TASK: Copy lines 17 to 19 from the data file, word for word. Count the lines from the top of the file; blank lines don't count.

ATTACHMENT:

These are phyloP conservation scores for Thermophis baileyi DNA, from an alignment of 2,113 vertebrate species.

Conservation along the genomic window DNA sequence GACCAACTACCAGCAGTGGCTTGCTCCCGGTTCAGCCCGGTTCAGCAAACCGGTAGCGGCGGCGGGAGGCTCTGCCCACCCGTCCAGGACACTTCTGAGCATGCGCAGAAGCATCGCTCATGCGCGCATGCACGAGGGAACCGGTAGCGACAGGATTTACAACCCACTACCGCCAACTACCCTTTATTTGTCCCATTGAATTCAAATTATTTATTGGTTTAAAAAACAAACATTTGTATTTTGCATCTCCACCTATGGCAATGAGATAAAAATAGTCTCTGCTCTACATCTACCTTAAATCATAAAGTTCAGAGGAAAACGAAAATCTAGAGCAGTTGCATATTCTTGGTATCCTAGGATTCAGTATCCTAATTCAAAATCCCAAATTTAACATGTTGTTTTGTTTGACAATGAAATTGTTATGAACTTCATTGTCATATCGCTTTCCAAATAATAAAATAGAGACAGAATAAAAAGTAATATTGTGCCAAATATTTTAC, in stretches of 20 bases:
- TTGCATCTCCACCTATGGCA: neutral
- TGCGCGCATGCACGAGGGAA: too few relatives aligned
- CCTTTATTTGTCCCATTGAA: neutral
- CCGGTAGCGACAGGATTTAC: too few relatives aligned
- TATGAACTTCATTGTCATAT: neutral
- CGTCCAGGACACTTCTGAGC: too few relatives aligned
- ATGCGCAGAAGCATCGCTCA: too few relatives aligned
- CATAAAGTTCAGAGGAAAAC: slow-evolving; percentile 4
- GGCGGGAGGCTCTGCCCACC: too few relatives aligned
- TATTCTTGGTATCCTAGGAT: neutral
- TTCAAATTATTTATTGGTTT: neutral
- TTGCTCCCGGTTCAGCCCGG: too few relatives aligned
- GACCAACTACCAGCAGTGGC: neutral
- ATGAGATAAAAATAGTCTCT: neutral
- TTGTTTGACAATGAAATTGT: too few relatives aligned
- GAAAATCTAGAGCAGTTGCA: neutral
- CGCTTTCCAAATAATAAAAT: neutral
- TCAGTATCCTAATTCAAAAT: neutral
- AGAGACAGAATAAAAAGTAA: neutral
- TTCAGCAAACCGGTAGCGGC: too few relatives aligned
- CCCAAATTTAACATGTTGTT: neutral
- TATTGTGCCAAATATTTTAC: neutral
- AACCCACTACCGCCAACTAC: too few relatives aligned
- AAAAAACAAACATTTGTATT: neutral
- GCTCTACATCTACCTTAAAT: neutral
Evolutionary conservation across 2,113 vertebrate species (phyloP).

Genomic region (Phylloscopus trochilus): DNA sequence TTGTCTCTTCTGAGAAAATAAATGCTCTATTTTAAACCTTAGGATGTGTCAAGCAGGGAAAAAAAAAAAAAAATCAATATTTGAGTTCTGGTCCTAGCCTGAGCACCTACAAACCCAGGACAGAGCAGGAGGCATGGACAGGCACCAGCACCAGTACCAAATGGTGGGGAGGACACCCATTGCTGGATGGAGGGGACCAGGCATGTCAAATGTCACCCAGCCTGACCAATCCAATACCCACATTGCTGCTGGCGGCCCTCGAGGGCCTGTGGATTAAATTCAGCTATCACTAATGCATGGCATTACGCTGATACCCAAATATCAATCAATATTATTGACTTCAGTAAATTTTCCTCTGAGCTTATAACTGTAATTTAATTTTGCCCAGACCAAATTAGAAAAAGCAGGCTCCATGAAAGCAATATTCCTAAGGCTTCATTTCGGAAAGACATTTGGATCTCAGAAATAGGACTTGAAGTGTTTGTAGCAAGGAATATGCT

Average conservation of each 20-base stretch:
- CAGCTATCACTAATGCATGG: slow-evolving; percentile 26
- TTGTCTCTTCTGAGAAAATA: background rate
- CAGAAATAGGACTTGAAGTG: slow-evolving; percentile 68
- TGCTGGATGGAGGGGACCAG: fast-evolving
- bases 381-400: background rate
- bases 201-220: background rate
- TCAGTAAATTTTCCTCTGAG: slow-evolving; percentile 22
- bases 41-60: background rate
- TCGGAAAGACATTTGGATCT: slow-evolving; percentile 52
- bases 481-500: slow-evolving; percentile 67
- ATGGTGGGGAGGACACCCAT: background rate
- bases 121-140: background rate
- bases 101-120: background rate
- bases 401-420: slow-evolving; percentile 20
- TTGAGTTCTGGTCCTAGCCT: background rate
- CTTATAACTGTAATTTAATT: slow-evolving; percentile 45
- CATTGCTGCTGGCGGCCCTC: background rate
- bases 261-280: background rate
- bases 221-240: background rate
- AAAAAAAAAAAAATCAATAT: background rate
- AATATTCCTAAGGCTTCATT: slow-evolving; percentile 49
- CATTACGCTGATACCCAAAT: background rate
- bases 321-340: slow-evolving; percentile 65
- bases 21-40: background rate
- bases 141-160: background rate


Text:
- TTGTTTGACAATGAAATTGT: too few relatives aligned
- GAAAATCTAGAGCAGTTGCA: neutral
- CGCTTTCCAAATAATAAAAT: neutral